Visiting a career counselor is an important step that can help you better understand what your calling may be and how to live it out to the fullest. Below we present strategies for how to choose a career counselor that is best for you. There are a number of different titles of professionals who provide career counseling (e.g., coach, consultant, counselor); here we discuss career counselors specifically. These are professionals who have at least a master’s degree and, are certified, meaning they received a degree from an accredited program and have passed a national licensing exam similar the bar exam for lawyers. These strategies for choosing a counselor come primarily from two sources: the guidelines for choosing a counselor published by the National Career Development Association (NCDA) and the suggestions made by Richard Bolles in his book What Color is Your Parachute?
What makes a good career counselor?
This is not a simple question answer. In What Color is Your Parachute?, Bolles divides counselors into three types: (1) the honest ones who know what they are doing, (2) the honest ones who don’t know what they are doing, and (3) the dishonest ones who don’t know what they are doing and only want your money. Obviously, when you spot the third type (which should be pretty easy), head for the exits. But how do you make sure you don’t end up with the second type? The first step is using you social network to find names of good counselors, arranging for an initial meeting, and then doing your own assessment. As Bolles points out, some big red flags would be if the counselor guarantees success (an impossibility in a world in which not everyone is perfect), if the counselor only talks about outcomes experienced by her or his “best” clients, or if the counselor tries to sell you on an exorbitant payment plan for services. It also is important to look for the less obvious, but often equally important facets of a good career counselor. What kind of training does my counselor have? Is my counselor collaborative and a good listener, or does she or he just tell me what to do? Is my counselor interested in hearing about my specific life circumstances, or am I simply being fed some preplanned program on me? Is my counselor warm, supportive, and empathic? Will my counselor help me set and achieve goals? As a consumer, you have a right to receive quality services from a career counselor, and asking these types of questions in an initial meeting is important. For a complete list of your rights as a consumer of career counseling, please visit the NCDA’s guide.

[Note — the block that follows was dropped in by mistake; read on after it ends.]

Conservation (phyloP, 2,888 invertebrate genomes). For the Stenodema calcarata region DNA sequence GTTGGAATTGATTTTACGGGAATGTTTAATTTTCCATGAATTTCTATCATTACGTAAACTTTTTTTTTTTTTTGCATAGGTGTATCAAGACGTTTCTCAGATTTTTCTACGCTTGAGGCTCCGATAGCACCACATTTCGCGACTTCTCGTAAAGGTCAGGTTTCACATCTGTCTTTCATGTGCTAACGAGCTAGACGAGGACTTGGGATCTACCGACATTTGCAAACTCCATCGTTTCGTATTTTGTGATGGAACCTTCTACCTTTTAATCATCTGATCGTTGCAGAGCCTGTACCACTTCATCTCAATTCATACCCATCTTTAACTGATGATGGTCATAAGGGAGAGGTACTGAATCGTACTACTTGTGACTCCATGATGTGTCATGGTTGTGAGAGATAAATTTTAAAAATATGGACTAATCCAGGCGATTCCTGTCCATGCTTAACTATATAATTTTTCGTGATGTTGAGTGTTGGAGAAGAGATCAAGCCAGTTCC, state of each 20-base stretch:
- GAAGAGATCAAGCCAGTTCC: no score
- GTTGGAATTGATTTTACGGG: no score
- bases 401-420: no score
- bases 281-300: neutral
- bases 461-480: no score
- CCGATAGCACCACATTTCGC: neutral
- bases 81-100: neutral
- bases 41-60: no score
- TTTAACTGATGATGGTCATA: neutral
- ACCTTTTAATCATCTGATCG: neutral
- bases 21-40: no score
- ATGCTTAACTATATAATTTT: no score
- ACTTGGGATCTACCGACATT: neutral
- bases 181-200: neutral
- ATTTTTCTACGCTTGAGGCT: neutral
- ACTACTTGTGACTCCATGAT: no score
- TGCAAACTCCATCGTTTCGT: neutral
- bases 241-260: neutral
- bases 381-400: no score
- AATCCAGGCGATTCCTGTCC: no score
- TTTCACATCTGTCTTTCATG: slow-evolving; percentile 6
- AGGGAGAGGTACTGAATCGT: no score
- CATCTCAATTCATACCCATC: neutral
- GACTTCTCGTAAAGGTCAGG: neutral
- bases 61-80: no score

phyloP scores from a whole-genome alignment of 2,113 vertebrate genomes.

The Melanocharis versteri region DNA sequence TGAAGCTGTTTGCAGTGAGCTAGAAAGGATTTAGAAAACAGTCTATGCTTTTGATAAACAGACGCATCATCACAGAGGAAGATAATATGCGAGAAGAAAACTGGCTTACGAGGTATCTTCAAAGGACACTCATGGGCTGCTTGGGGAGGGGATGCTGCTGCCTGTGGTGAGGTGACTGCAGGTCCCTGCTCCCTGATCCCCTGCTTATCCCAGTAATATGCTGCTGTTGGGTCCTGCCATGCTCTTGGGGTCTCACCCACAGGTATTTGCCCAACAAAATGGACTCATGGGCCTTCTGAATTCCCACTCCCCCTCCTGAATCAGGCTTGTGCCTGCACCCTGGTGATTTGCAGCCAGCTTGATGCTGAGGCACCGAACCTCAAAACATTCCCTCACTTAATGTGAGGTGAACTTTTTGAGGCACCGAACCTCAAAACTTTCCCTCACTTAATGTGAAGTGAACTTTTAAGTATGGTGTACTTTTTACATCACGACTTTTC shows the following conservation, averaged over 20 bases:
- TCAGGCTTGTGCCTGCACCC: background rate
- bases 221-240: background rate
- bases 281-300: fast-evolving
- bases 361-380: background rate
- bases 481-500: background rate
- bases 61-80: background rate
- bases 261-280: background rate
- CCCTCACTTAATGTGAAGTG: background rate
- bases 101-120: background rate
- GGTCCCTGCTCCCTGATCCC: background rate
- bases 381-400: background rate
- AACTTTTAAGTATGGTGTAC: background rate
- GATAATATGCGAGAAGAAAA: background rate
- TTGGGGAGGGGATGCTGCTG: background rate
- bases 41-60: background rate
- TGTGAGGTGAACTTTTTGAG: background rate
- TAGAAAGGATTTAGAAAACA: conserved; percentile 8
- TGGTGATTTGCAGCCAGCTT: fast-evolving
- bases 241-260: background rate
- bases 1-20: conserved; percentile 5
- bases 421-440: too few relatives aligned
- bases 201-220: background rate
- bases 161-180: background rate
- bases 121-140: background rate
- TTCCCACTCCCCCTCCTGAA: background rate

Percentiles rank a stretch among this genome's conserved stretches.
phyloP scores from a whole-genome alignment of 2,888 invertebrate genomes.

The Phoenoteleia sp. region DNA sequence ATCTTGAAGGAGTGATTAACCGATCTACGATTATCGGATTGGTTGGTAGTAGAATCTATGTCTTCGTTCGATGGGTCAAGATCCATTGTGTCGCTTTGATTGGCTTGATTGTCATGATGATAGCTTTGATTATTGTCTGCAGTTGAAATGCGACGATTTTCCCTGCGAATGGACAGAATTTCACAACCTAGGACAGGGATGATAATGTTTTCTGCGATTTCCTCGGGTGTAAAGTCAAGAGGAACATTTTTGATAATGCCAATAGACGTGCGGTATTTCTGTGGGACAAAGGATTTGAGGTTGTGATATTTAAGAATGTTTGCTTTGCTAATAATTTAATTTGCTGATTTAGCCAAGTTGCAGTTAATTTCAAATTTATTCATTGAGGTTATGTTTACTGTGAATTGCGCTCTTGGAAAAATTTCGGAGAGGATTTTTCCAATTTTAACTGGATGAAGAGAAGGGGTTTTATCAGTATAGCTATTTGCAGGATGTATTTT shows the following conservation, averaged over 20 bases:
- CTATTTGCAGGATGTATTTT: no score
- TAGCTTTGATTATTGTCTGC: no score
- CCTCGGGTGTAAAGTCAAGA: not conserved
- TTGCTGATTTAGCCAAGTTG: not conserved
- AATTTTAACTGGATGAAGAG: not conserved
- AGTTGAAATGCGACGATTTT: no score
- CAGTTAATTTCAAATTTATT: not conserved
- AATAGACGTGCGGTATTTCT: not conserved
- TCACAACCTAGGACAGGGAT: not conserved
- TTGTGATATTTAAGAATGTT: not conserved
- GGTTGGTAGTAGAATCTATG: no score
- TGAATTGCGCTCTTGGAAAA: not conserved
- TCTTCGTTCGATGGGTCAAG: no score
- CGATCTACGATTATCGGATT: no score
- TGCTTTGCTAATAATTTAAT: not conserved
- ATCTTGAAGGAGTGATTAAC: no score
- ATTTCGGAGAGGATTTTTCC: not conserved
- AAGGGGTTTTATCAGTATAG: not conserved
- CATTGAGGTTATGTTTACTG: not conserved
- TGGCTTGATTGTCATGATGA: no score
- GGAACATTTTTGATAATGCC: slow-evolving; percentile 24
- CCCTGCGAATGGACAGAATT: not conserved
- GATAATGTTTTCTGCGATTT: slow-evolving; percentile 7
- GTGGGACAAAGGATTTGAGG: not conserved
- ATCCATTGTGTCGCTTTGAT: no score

Why are you seeking career counseling?
There are numerous answers to this question, and the NCDA lists six predominant reasons:
- To learn more about yourself
- To gain educational and occupational information
- To learn more about decision-making and career planning
- To conduct a job search
- To apply to graduate or professional schools or apply for another training program
- To cope with career challenges and transition issues
Answering this question will help you identify the best counselor for you. Specifically, we recommend that upon your first visit to a counselor, you voice your primary reasons for getting help and ask the counselor to describe the expertise and experience she or he has in these areas.
What makes for good career counseling?
After you have conducted your initial evaluation and chosen a good career counselor, it is important to make sure that you receive quality services that best fit the reasons you sought out counseling. NCDA has an exhaustive list of the strategies and services that a well-trained career counselor should be able to provide to clients, and this list gives you a sense of what you, the consumer, have a right to expect. A good counselor should be able to:
- Create a supportive counseling environment that helps you feel determined and motivated
- Administer assessments of skills, interests, personality, and values if you need them
- Actively explore with you where you career difficulties are coming from
- Help you build solid decision making skills that fit with your personality
- Help you use computer-based and internet resources to help with your career planning and job search process
- Work with you to develop short- and long-term career plans
- Help you learn job search strategies and skills
- Provide empathic support for career-related stressors
- Refer you to other professionals if she or he cannot provide the services you need
These skills are essential for clients to make progress on their career-related difficulties. In particular, research has found that counselors who are supportive and empathic, who ttend to the specific needs of clients, and who set short- and long-term goals tend to have the most satisfied and successful clients. It is important to know that career counseling will not work perfectly for everyone, and that success should be judged not only on landing a job, but on the extent to which the process helps you gain insight about yourself that can be used to inform your career decisions. This type of insight is especially important for people trying to discern their calling and identify opportunities that can help them live it out.